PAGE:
Michelle Kondo, Ph.D., is a scientist with the USDA-Forest Service, Philadelphia Field Station. She completed doctoral training in Urban Design and Planning at the University of Washington, and postdoctoral training in environmental health and epidemiology at the University of Pennsylvania. Dr. Kondo’s general research interests include:
Her research addresses the following broad questions: What are the health consequences of environmental disparities? By which physiological and psychosocial mechanisms do environments affect health? And, what impact can place-based and nature-based initiatives have on preventing and reducing violence, injuries, and disease? She is also interested in evaluating the influence of community participation in place-based initiatives on health outcomes. Some of her major projects include:
Changes in public health and safety associated with greening of vacant land and other greening and blight-reduction initiatives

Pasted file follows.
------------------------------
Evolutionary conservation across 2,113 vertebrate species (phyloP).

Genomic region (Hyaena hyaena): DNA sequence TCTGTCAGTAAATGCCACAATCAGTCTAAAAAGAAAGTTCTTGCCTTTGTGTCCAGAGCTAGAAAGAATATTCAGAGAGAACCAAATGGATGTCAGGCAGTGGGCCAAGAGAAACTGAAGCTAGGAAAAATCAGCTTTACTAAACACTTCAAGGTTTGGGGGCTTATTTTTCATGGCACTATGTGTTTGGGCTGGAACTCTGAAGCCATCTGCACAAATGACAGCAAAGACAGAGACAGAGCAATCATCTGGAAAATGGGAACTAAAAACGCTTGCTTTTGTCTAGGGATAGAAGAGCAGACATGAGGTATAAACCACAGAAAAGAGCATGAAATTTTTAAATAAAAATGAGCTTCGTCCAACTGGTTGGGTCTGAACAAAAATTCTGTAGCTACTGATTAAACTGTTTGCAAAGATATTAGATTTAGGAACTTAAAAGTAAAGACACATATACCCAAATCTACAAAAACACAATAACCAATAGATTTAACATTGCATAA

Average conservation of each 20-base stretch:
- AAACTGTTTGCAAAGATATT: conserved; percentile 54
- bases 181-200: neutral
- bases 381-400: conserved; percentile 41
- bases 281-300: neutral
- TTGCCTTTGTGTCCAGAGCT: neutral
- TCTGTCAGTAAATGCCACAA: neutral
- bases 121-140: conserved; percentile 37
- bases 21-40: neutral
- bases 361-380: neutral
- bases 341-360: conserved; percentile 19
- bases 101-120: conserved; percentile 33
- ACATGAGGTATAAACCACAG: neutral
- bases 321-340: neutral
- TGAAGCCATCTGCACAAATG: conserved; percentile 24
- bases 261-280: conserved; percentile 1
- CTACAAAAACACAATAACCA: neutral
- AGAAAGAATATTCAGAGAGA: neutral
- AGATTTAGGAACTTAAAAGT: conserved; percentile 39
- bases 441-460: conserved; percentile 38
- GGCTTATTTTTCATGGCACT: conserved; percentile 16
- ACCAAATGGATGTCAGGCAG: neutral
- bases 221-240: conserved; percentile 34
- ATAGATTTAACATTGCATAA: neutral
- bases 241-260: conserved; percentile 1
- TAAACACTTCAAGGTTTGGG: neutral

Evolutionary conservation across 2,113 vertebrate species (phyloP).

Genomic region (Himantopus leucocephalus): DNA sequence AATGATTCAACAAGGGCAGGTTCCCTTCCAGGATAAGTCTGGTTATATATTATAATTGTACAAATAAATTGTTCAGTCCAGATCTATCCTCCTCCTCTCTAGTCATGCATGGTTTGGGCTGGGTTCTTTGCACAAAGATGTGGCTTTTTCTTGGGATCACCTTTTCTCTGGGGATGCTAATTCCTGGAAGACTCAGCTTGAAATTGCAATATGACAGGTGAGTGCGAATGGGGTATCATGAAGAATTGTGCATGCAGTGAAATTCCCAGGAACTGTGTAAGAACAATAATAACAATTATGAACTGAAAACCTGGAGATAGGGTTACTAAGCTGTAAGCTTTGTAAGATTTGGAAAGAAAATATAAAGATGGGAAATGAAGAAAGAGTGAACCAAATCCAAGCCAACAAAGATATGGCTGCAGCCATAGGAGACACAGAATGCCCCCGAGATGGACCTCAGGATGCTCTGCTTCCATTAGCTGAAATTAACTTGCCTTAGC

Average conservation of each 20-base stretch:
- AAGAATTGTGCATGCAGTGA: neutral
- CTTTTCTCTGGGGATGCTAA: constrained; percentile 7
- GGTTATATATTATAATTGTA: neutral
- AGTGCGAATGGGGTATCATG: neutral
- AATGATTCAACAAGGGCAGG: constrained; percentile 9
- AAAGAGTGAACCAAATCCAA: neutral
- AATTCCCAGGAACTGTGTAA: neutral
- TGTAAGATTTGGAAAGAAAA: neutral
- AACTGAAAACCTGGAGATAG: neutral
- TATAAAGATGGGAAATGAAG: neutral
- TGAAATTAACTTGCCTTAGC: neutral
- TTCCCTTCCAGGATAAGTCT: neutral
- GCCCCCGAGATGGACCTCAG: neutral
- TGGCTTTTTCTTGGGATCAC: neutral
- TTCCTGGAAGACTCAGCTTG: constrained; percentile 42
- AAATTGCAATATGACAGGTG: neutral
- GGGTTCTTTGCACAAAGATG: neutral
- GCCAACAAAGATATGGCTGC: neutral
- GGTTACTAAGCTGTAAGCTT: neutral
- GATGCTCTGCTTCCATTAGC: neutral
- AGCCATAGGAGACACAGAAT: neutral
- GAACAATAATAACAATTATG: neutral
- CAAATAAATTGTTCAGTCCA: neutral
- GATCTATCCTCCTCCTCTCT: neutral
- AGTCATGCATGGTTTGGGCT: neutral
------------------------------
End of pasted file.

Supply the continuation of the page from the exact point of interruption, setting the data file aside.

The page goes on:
Post-industrial cities throughout the Eastern US are developing innovative programs to reuse vacant lots. Cities are increasingly combining goals of vacant land stabilization with sustainability and public health and safety initiatives; vacant lots present opportunities to promote economic development, improve health and safety, and provide ecosystem services such as stormwater management. Dr. Kondo’s research employs quasi-experimental and experimental methods in evaluating impacts of vacant lot reuse and other greening programs such as green stormwater infrastructure on health and safety.
Viability of Prescriptions for Nature Programs
Partnerships between doctors, hospitals, non-profit groups and land managers are developing across the US to initiate “Parks Rx” or “Nature Rx” programs which incorporate support for families in spending more time outdoors in to the medical system. This project evaluates effectiveness of Nature Rx programs in implementation and in increasing patient use of outdoor spaces.
Dr. Kondo’s past research has investigated patterns of air pollution in goods-movement communities; air pollution-related stress and risk perception; and methods of community engagement in research and planning.